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on January 19, 2013
The topic of sex trafficking didn't shock or surprise me. I knew what the book was about and I'd read about it years earlier in Vanity Fair. What shocked me was that the USA paid Dyncorp millions and didn't make any requirements. The cops that Dyncorp hired were mostly fat, poorly-trained, and incompetent. All the other countries sent guys from their "national police" to work with the UN Peacekeepers. But not the guys Dyncorp hired. They weren't law enforcement professionals with rigorous training; they were fat, lazy, semi-literate southern lawmen who didn't even know how to take statements. Worse, they were the kind of men that would hold a woman accountable for her own rape. Bolkovac's superiors didn't want to give her extended leave to work for Dyncorp, and I can think of two reasons; first, they didn't want to lose a professional police officer (and have to rely on a less trained fat slob), and second, they probably knew something abotu Dyncorp that she didn't.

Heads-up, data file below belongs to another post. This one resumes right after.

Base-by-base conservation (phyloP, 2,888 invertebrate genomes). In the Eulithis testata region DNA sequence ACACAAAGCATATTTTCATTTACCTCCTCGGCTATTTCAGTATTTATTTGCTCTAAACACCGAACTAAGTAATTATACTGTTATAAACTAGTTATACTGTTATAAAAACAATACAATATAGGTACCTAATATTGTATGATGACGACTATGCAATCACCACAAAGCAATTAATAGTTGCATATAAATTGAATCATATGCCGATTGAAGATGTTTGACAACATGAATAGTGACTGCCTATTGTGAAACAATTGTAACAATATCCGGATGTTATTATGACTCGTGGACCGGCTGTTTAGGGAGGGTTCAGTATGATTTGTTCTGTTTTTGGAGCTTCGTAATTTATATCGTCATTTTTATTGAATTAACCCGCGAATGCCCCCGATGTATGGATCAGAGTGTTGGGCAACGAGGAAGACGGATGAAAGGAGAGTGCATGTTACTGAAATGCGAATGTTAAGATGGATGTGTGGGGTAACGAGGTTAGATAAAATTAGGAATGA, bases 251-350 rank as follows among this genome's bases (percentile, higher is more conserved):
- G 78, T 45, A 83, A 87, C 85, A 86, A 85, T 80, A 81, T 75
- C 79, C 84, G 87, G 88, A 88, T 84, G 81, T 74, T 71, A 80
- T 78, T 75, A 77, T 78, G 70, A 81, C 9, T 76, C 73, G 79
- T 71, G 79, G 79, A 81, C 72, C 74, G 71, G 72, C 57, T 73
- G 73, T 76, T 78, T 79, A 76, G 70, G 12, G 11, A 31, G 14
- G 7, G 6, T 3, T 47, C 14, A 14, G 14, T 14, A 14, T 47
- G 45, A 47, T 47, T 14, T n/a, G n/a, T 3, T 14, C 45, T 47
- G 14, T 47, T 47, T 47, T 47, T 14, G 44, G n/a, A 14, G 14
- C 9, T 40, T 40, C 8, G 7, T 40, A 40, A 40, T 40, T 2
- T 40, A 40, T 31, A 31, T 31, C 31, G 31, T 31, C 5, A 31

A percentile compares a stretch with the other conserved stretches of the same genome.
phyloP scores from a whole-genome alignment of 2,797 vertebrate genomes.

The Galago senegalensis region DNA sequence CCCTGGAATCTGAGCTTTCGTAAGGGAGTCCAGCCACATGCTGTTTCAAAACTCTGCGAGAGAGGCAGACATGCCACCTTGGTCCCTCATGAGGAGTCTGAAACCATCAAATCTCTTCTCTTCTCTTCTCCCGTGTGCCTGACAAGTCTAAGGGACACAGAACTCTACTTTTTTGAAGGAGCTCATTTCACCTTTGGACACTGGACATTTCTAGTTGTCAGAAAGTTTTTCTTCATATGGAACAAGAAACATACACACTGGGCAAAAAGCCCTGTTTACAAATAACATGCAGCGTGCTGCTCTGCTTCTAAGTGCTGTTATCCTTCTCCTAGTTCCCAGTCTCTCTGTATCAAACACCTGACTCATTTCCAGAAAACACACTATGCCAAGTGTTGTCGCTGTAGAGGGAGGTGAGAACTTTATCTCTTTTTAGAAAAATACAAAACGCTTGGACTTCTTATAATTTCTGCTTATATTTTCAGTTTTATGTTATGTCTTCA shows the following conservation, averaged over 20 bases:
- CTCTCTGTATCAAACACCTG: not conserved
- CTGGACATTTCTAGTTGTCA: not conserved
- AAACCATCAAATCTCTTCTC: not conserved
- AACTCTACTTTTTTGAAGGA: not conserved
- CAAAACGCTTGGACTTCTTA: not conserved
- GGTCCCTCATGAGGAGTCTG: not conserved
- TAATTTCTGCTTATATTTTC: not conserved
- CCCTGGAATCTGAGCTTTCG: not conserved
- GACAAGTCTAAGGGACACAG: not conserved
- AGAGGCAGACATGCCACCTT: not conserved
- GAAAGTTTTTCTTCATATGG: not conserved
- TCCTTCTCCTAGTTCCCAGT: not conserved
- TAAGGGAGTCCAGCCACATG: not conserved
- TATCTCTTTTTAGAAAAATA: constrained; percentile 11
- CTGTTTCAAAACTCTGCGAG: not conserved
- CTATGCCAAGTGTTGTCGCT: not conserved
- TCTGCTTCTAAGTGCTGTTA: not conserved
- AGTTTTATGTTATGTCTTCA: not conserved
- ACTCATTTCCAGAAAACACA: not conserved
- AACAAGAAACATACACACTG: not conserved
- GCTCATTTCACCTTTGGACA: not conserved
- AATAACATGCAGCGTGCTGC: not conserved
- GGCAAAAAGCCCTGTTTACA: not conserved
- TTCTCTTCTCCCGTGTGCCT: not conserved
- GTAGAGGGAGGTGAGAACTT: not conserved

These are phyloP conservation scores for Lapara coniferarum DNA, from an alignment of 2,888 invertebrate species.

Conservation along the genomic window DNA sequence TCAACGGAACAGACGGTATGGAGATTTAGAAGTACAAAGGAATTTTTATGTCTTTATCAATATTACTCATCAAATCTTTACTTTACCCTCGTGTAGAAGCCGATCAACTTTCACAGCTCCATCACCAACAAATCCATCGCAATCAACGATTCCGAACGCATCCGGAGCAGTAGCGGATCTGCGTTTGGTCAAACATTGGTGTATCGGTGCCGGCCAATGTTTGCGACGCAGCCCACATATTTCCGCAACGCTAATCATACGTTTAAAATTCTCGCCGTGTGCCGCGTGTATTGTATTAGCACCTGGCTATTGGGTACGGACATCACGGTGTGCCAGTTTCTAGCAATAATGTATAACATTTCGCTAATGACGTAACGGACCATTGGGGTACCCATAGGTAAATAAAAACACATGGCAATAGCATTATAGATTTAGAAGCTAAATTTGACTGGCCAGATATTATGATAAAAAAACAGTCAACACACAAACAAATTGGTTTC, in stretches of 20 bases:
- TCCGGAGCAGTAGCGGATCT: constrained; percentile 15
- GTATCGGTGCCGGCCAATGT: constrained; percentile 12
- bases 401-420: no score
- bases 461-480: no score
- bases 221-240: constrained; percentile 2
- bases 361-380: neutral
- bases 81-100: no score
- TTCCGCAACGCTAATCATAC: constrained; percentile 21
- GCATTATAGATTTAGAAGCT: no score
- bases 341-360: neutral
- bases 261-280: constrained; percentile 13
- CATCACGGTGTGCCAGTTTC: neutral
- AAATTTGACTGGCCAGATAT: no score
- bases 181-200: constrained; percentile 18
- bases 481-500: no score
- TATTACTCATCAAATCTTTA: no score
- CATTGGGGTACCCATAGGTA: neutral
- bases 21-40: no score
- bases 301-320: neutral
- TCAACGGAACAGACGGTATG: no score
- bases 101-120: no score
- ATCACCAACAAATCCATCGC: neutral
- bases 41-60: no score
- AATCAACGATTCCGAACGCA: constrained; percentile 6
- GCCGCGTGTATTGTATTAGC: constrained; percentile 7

This is probably what you'll always get when you hire private contractors to any kind of defense or peacekeeping. Blackwater and Tripple Canopy delivered spotty results in Iraq, no better than what Dyncorp did in Bosnia. The difference is that in Bosnia, Dyncorp was part of the UN Peacekeeping force and they couldn't carry guns. Unarmed cops might do just fine in England, but in a place like Sarajevo, where guns are widely available, it's too dangerous to raid a sex-slave operation. We ended up paying half a billion dollars for Dyncorp to send s***heads to Bosnia, where the proceeded to get drunk, lay about, and pay for sex with minors.

The bottom line; the State Department shoudn't hire rent-a-cops for overseas work.
10 people found this helpful
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on December 25, 2015
Sometimes squealing means healing when crimes are being committed with institutional protection. It can be heroic to speak out instead of letting dark secrets fester when people are being abused and hurt- instead of looking the other way. Maybe it won't change- but nothing can change until people at least know there's a problem. It must also be addressed that speaking out often puts the person who speaks in the same danger as the people already being abused. An engaging read.
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on February 2, 2013